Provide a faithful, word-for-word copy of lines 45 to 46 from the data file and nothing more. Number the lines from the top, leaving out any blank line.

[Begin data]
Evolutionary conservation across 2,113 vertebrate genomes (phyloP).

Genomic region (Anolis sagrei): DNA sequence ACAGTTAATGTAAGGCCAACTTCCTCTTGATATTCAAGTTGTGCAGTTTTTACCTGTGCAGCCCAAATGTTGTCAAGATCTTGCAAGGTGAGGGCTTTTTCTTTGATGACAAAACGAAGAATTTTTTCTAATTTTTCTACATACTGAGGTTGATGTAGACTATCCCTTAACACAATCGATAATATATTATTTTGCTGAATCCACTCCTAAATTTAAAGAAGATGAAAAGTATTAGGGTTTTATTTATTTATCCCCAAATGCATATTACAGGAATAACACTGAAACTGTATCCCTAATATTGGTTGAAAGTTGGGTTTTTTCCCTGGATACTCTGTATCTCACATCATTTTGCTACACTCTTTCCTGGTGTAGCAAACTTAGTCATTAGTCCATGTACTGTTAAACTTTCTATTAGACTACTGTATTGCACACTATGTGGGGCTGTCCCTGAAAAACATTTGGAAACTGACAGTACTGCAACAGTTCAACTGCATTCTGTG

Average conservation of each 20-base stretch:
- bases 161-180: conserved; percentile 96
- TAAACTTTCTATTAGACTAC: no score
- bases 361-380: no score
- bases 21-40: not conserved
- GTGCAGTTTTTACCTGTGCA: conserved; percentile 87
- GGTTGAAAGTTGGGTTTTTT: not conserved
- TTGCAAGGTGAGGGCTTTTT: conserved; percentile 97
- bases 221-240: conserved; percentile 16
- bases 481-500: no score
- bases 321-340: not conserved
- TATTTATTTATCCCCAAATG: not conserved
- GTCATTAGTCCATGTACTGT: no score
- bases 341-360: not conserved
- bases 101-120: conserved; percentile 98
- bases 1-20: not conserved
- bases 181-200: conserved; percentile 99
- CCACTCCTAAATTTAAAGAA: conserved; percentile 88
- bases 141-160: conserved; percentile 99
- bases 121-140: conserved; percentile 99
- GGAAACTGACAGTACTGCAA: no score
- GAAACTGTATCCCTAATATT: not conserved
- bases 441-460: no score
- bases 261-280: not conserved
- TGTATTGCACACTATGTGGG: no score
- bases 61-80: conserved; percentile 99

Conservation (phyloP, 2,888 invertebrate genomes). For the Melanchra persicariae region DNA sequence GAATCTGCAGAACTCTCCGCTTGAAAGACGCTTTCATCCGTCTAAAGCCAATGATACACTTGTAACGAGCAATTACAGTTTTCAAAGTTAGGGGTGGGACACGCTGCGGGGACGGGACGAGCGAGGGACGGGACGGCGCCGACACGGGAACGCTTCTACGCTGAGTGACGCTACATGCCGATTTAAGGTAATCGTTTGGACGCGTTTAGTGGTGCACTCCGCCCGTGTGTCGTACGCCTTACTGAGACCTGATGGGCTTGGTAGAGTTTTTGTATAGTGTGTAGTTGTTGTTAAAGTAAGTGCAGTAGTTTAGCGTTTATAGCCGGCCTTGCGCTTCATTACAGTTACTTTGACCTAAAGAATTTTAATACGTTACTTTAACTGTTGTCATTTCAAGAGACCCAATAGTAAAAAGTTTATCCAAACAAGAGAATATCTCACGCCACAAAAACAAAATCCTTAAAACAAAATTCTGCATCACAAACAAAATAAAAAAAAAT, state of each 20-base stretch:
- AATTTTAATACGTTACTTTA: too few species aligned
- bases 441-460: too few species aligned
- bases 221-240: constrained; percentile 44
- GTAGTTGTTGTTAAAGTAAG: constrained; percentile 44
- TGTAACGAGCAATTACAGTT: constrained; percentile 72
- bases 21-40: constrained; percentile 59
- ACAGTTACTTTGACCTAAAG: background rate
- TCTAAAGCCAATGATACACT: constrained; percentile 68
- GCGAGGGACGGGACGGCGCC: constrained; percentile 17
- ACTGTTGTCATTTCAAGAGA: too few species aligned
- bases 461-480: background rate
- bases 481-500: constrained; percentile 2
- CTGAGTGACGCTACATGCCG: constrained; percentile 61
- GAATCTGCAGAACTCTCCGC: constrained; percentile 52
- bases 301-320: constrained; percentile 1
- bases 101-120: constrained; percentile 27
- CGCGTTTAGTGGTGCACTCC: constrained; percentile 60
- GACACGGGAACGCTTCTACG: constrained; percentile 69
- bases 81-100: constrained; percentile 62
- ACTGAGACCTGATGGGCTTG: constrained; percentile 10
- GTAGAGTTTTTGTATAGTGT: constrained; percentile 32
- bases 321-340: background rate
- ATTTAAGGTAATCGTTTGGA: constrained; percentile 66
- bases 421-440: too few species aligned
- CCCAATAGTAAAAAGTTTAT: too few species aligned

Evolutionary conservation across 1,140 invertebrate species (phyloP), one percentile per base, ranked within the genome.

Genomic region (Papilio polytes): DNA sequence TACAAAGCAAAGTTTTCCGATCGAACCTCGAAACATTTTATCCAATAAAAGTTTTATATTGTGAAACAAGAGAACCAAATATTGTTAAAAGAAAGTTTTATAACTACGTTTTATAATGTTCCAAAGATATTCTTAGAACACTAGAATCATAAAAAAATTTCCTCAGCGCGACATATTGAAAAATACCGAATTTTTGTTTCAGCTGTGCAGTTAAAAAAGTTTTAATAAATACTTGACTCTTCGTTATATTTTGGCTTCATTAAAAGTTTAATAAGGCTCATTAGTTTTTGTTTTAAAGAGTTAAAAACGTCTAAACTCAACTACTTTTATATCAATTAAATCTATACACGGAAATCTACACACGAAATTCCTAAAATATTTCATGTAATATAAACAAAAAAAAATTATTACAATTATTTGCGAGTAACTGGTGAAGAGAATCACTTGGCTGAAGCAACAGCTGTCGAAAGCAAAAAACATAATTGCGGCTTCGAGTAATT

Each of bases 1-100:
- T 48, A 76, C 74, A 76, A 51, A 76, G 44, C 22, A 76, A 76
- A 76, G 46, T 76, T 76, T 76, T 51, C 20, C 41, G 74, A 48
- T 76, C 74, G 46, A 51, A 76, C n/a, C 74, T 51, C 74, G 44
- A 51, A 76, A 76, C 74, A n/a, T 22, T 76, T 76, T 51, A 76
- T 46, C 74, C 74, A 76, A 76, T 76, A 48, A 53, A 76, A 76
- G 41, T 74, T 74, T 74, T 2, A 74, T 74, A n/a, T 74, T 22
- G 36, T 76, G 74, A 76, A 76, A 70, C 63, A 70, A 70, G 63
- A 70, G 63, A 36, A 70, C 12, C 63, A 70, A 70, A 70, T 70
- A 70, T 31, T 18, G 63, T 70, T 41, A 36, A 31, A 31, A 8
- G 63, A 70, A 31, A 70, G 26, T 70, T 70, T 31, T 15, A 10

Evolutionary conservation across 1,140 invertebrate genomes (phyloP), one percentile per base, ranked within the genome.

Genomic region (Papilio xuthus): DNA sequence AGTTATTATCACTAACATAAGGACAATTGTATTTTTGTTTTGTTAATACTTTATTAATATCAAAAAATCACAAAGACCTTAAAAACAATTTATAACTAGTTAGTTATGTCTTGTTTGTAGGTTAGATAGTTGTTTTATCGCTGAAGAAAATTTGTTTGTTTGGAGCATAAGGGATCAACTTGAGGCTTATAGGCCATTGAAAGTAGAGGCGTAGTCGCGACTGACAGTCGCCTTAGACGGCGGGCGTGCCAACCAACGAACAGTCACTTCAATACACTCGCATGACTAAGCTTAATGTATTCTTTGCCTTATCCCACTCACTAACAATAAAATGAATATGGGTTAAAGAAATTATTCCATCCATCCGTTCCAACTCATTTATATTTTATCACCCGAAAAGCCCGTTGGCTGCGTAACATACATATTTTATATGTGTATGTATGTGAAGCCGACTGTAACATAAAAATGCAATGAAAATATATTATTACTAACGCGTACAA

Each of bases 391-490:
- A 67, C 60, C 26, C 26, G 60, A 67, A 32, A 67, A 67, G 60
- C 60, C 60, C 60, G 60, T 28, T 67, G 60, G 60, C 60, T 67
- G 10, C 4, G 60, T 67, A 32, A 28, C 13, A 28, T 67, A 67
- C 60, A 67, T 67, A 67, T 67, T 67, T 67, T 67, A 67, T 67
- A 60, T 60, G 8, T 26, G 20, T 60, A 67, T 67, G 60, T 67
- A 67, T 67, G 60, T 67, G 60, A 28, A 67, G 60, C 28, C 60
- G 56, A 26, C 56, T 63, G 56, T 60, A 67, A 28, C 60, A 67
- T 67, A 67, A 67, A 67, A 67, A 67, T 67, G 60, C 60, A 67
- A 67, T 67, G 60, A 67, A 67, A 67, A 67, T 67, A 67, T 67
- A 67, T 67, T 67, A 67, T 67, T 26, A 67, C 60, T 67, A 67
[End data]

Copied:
- bases 101-120: constrained; percentile 27
- CGCGTTTAGTGGTGCACTCC: constrained; percentile 60